We had a special occasion to celebrate last weekend, and I thought that a staycation was just the ticket! After reading an article on Le Figaro online that mentioned the Tai O Heritage Hotel, PB suggested that this place was worth a visit. Tai O is on the western side of Lantau Island, closer to the airport and Tung Chung than it is to Mui Wo. It seems like such a long way away, and by Hong Kong standards, it does take some effort to get there, but boy oh boy is it worth the trip!
Tai O is Hong Kong’s oldest fishing village, and is commonly referred to as the “Venice of the Orient”. The houses are built on stilts above water, so I can see where the reference comes from – but that is where the similarities stop. It is home to the Tanka people, a community who have lived here for generations. Tai O is local beauty in and of itself, and needs not this reference to my favorite city in Italy. Admittedly, you can’t exactly call these stilt houses beautiful – they are built seemingly haphazardly with any materials the villagers can get their hands on. Somehow, each ‘house’ is different, and the residents have added their personal touches, some colourful potted plants, structures of different sizes and shapes, ornate door decorations, and yes, even some familiar looking knomes.
I was really struck by how much character this village has, and how they have maintained much of it’s heritage and industry. We witnessed villagers collecting sea moss for drying, and stirring huge vats of purple goop (shrimp sauce) that will be jarred and sold, fish drying on racks outside houses. There is a real community feel about the area, from the closely built houses, the large gathering areas, and the crash crash of mahjong tiles in the evenings. We enjoyed walking across the bridges and gangways to explore different parts of the village. The locals must be quite annoyed by all the tourists wondering into their backyards!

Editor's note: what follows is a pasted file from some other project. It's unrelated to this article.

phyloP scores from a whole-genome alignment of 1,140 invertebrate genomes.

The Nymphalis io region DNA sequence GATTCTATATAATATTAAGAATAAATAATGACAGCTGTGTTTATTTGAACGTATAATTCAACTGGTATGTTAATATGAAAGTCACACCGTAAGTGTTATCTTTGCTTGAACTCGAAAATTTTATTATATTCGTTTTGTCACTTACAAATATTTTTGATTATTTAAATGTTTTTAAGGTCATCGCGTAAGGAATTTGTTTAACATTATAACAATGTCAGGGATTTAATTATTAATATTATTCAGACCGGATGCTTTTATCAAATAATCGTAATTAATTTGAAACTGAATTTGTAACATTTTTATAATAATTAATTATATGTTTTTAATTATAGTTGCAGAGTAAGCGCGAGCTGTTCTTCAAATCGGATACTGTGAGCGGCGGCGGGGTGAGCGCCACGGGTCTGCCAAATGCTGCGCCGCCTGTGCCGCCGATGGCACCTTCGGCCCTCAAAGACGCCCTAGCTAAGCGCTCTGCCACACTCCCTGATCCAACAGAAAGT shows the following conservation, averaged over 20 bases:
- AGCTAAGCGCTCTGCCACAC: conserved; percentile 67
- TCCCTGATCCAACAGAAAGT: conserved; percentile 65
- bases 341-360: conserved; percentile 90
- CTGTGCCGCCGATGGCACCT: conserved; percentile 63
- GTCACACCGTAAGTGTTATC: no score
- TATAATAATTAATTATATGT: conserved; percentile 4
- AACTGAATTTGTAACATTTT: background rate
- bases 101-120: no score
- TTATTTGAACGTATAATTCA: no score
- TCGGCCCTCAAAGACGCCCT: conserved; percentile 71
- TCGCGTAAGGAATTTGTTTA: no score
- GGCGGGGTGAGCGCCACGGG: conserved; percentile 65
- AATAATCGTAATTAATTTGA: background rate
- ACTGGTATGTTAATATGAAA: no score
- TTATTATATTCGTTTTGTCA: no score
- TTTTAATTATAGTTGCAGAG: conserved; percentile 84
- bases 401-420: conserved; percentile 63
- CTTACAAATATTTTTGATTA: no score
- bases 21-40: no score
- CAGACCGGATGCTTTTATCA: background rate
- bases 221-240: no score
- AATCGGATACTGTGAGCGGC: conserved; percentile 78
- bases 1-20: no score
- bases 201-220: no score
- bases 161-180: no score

We took an easy hour-long walk along the Fu Shan Hiking Trail, starting just to the left of the Shaolin Wushu Cultural Center. From the pagoda, you can see ocean as far as the eye can see, and watch planes descending towards the airport on the right. Apparently you might catch a white dolphin or two from this vantage point, but I think you’d have to be extremely lucky to!
A walk through the Tai O market is lots of fun, there are umpteen shops selling all sorts of things: seashell and pearl jewellery, dried decorative blowfish (!), hats, toys for the kiddies etc. If you grew up in Hong Kong, you’ll remember those little tubes of goo, a little of which you place on the end of a stick and blow to create a big plastic bubble. Remember? Hours of endless fun!
There are, of course, all the vendors selling a myriad choice of dried fish and seafood, as well as shrimp paste, the smell of which permeates the air, but you get used to it after a while!
Most of all, I loved stopping by all the street food vendors and trying all snacks on offer (especially after not being able to during my recent trip to New Delhi!)! Our favorite was the Pandan Egg Ball Waffle Lady, she was situated right at the end of Market Street. For HK$14 she made us these egg balls delicately flavoured with pandan, on an old manual waffle maker.
There is another egg ball waffle vendor at 59 Kat Hing Back Street, where the majority of the vendors are. He seems to be quite famous, and there was a queue stretching down the street for his charcoal grilled egg waffles.
Well that about says it all! The are similar to the ¥3 Beijing Jian Bing (fried savoury crepe) that were so unkind to my hips yet I so loved when I lived in Beijing! Comparatively, these ‘Chinese Pizzas’ just had too much stuff for my liking, and way too generous on the spring onions. The ladies who served them were super nice and friendly, and I still recommend going to check them out and ordering a pizza.
We stayed at the fabulous Tai O Heritage Hotel on a Saturday evening. Formerly housing the Tai O Police Station, this grade II listed building was beautifully restored by the Hong Kong Conservation Foundation and very tastefully converted in to a 9 room boutique hotel, which opened in 2010. It is a (I’m running out of suitable adjectives) outstanding example of colonial architecture, with it’s arched facade and French windows. They’ve kept many original features (such as the holding cell which is now used for left luggage), and placards outside the doors inform us what our room was once used for (ours was the Barrack Office). This is one example of how Hong Kong has gotten it RIGHT – preserving a beautiful building, rich in history, for us and visitors to enjoy.